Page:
Food for All

International Organizations and the Transformation of Agriculture

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ISBN:

9780192869258

Publication date:

18/05/2022

Hardback

1064 pages

241.0x159.0mm

We sell our titles through other companies
Disclaimer :You will be redirected to a third party website.The sole responsibility of supplies, condition of the product, availability of stock, date of delivery, mode of payment will be as promised by the said third party only. Prices and specifications may vary from the OUP India site.

ISBN:

9780192869258

Publication date:

18/05/2022

Hardback

1064 pages

241.0x159.0mm

Uma Lele, Manmohan Agarwal, Brian C. Baldwin & and Sambuddha Goswami

Food for All explores how developments since these organizations were established have led to changes in the provision of international financial and technical assistance in support of the global food and agriculture system and how developing countries' own efforts have helped transform them These developments, and the increase in the number of global actors, have expanded and complicated global governance, presenting both opportunities for as well as challenges to the improvement of food systems

Rights:  World Rights

Uma Lele, Manmohan Agarwal, Brian C. Baldwin & and Sambuddha Goswami

Description

Many developing countries are falling behind sustainable development goals: food and nutrition levels have deteriorated due to conflict, climate change, and the Covid pandemic, while global ambitions for achieving sustainable food security and adequate nutrition have increased. But what are the prospects of achieving sustainable, healthy food for all? What is the best response to concerns about growing differentiation among developing countries in terms of domestic agricultural and industrial performance? How have global institutions, established during the post-World War Two period, helped developing countries to deal with the past economic fallout of food, fuel, and financial crises?

Food for All explores how developments since these organizations were established have led to changes in the provision of international financial and technical assistance in support of the global food and agriculture system and how developing countries' own efforts have helped transform them These developments, and the increase in the number of global actors, have expanded and complicated global governance, presenting both opportunities for as well as challenges to the improvement of food systems. This volume provides an analysis of the structure, coordination, and management of the Food and Agriculture Organization of the United Nations (FAO), the International Fund for Agricultural Development (IFAD), and the World Food Programme (WFP). It also looks at the World Bank, the largest international funder of policy advice and investment projects, and CGIAR, a leading funder of international agricultural research.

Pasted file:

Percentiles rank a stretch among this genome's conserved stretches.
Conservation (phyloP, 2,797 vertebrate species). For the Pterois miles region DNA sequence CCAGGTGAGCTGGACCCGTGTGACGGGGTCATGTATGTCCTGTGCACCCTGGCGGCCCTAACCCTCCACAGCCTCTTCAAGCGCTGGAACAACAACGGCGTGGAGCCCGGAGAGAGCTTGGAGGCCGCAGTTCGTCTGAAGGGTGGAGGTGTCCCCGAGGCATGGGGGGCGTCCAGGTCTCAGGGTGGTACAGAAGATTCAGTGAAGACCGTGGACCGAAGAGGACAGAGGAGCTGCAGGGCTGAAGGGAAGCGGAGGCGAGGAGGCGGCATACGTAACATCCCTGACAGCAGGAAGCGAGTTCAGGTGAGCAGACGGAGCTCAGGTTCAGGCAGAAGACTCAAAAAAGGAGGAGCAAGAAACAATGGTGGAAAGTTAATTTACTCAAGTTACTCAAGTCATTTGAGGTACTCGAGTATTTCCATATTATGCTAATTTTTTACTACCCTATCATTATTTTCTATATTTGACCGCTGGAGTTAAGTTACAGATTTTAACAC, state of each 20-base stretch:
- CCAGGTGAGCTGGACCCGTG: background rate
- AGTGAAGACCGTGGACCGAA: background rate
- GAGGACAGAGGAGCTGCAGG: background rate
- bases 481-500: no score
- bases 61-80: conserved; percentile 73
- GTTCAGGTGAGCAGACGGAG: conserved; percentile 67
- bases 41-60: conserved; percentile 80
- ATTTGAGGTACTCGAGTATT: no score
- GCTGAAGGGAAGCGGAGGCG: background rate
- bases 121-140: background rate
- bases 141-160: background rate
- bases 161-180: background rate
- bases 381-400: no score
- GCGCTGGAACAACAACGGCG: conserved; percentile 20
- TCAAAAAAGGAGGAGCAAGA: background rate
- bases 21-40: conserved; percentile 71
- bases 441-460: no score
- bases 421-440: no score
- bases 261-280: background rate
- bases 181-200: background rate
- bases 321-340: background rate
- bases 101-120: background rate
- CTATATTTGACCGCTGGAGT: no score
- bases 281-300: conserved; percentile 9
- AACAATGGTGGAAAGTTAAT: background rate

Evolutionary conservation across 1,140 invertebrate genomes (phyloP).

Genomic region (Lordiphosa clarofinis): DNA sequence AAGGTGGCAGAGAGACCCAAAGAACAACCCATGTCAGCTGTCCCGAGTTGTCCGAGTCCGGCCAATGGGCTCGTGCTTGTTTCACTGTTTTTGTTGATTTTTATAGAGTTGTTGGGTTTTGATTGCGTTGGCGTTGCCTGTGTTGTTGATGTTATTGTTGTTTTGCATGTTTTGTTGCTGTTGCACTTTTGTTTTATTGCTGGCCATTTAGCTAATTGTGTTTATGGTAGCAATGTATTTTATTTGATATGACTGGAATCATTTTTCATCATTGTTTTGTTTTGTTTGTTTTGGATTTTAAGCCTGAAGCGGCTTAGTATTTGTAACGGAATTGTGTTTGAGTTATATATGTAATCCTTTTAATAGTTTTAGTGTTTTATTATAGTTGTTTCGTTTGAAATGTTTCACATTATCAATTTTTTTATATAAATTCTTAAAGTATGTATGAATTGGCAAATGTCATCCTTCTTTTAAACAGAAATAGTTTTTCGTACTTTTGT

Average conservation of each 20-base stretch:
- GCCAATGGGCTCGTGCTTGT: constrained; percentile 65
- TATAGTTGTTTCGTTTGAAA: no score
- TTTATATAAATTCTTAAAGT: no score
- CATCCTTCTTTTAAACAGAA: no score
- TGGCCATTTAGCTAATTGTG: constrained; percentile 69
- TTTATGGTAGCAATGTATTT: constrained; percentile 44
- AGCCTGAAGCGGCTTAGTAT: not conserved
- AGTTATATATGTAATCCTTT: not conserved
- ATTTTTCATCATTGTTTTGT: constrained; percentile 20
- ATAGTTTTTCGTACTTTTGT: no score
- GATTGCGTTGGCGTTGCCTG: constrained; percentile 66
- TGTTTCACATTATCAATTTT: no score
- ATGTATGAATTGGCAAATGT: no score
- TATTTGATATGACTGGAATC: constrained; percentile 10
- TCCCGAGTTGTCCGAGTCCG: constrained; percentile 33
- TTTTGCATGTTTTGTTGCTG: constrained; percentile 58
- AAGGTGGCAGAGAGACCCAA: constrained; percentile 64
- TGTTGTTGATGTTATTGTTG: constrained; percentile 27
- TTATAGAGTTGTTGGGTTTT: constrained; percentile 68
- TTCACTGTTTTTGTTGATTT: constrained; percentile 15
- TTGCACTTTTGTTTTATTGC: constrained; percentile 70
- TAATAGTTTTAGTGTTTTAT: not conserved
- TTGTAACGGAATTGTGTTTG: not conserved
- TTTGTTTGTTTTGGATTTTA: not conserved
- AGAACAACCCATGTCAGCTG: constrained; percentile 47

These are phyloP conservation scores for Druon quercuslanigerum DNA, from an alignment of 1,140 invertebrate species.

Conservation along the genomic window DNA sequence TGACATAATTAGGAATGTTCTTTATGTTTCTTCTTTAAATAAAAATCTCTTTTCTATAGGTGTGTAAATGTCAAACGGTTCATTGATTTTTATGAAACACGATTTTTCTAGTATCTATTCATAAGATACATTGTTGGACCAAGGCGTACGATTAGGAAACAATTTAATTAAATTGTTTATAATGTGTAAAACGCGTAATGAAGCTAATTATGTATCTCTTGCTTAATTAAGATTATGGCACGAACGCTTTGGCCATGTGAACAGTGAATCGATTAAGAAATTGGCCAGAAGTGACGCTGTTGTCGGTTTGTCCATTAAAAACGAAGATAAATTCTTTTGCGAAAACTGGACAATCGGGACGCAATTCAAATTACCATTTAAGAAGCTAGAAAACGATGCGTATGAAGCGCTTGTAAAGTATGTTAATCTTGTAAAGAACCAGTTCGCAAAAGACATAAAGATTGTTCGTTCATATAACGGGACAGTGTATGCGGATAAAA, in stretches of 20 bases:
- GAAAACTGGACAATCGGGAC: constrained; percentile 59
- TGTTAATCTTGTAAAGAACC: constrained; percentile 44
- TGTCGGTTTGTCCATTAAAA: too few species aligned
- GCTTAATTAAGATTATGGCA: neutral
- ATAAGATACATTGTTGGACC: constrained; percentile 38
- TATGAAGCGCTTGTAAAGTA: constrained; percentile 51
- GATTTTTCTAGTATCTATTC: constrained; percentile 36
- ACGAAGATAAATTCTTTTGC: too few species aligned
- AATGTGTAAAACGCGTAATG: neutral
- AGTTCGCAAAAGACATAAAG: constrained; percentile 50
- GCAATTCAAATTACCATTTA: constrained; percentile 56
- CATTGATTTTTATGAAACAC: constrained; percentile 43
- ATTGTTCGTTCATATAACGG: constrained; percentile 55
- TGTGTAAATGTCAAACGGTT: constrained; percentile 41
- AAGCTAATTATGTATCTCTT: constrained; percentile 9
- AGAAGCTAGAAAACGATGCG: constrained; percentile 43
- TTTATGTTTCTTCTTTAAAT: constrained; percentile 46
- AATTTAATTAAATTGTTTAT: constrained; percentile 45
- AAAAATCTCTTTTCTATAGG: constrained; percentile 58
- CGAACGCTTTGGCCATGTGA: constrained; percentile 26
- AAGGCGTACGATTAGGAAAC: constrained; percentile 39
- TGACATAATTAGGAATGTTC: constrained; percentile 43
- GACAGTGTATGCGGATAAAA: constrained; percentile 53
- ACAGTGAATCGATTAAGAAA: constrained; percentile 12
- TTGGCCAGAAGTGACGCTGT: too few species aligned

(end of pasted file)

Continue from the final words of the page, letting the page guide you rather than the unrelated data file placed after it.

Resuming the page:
This is an open access title available under the terms of a CC BY-NC-ND 4.0 International licence. It is free to read at Oxford Scholarship Online and offered as a free PDF download from OUP and selected open access locations.

About the author:

Uma Lele (PhD, Cornell University) is a development economist with decades of experience in research, operations, policy analysis, and evaluation in the World Bank, universities, and international organizations. At the World Bank's Independent Evaluation Group, she led complex evaluations of the Bank's Forest Strategy (2002), meta-evaluation of the CGIAR (2003), and the World Bank's global programs (2005). She has served on numerous advisory, expert, and award panels in international organizations, including the World Food Prize (1987-1994) and the MacArthur Foundation (1991-1995). She has been recognized with numerous awards and is a President elect of the International Association of Agricultural Economists.


Manmohan Agarwal is Adjunct Senior Fellow at Research and Information Systems for Developing Countries, New Delhi, and Adjunct Senior Fellow at the Institute of Chinese Studies, India. He was formerly the Reserve Bank of India Chair Professor at the Centre for Development Studies at Thiruvananthapuram, Kerala, India, and Professor at Jawaharlal Nehru University, New Delhi. He was a senior fellow at the Centre for International Governance Innovation (CIGI) at Waterloo, Ontario, Canada, and previously worked at the World Bank and at the International Monetary Fund. His research has focused on international economics and development economics, the role of the G20, South-South cooperation, and the international monetary system.